Audi is a brand associated with all-wheel drive, well-fitted interiors and design evolution that requires you to park a new model next to an old one to tell what has been changed. The 2016 A6 doesn’t diverge much from this formula despite being a thorough refresh of the outgoing A6.
This Audi plays in the crowded midsize luxury pool with competition coming from every angle. The big boys are, of course, the BMW 5-Series and Mercedes-Benz E-Class, but 2016 also brings an all-new and all-aluminum Jaguar XF. We also have Cadillac’s latest CTS, a Maserati Ghibli for those that want something less reliable than a Jag, the Lexus GS and Infiniti Q70 from the land of the rising sun and the Koreans have the Genesis — and that’s before we start including the more distant competition from Volvo, Acura, Lincoln, etc. The last A6 was a midsized luxury unicorn, because not even Nissan thought they could sell a front-wheel drive luxury car in America with a CVT. As it turns out, not even Audi could defend the CVT in a luxury entry, so 2016 sees the end of Audi’s dalliance with the cogless tranny. Fear not folks, the A6 is still the odd German out since the base model is still front-wheel drive.
Volkswagen has spent over two years trying to block the publication of a research paper which reveals a key hacking vulnerability in many of their models as well as thousands from other manufacturers. According to Bloomberg, a team of researchers discovered the vulnerability in 2012 and notified Volkswagen in May 2013. Instead of working with the researchers to resolve the issue, Volkswagen argued that the paper would increase the risk of theft and sued them to stop the publication.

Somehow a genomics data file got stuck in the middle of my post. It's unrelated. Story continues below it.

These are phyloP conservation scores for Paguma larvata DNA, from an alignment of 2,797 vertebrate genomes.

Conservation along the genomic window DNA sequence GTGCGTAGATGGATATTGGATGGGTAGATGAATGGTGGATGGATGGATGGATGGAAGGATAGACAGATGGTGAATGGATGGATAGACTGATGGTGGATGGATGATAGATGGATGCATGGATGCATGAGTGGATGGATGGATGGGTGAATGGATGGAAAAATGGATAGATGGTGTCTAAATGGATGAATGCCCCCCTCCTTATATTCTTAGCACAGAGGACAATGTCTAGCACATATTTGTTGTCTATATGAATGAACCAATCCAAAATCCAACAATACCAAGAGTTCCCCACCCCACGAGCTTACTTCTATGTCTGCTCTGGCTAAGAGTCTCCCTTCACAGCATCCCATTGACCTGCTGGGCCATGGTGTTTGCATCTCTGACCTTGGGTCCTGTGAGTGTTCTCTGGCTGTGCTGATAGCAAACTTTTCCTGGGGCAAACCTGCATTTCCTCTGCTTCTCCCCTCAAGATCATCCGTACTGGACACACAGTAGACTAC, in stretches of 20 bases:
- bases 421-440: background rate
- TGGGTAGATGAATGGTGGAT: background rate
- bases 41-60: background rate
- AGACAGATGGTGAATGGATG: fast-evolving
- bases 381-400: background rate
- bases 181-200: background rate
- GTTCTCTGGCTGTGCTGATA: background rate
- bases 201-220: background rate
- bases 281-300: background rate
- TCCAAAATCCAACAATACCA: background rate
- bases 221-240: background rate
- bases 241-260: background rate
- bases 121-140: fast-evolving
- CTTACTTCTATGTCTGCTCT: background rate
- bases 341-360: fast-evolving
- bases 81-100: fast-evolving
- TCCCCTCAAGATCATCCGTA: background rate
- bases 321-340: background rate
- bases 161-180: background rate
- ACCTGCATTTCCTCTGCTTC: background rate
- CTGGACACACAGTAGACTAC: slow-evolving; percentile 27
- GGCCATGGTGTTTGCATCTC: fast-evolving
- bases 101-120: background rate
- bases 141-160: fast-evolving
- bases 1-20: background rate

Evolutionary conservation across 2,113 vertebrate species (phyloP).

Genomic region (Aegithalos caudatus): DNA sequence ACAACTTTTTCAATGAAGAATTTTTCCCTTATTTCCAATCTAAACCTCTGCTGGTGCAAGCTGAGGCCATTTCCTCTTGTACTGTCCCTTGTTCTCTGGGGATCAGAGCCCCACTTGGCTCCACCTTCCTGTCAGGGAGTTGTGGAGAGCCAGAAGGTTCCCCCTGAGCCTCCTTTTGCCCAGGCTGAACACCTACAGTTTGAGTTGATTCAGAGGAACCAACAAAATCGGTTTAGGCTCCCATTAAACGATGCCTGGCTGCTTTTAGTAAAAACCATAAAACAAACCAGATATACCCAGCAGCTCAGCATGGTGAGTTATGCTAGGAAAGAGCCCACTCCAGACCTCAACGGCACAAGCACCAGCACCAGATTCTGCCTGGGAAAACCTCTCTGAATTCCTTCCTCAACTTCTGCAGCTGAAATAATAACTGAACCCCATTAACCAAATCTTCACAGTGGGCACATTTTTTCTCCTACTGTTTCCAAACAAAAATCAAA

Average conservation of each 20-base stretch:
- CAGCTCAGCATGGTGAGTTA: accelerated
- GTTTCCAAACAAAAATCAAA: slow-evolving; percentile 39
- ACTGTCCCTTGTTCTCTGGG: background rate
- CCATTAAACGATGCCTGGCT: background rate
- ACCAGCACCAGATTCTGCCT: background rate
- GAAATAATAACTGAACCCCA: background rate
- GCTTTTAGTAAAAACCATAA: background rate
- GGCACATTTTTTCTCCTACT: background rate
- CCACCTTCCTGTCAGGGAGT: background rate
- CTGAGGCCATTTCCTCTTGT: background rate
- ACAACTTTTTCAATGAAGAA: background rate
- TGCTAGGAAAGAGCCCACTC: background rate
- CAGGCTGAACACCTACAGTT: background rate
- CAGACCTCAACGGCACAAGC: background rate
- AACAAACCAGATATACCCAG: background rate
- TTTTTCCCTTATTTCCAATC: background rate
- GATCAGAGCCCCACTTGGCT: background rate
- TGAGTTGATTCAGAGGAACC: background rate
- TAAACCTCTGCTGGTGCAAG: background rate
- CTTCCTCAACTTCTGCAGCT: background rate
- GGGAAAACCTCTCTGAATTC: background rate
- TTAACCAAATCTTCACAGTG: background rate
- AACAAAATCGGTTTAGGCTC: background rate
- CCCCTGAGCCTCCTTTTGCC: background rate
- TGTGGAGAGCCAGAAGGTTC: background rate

Once upon a time, Volkswagen’s iconic Beetle sold primarily on its low sticker price, durability reputation and ease of maintenance. VW’s new Bug, however, sells on retro style and a healthy dollop of nostalgia.
The Bug before us today is the second generation “New Beetle” first resurrected in Europe as a 1998 model based on VW’s Golf and A3 platform. It was then redesigned for 2012, sharing its bones with the MK5 Golf and Jetta.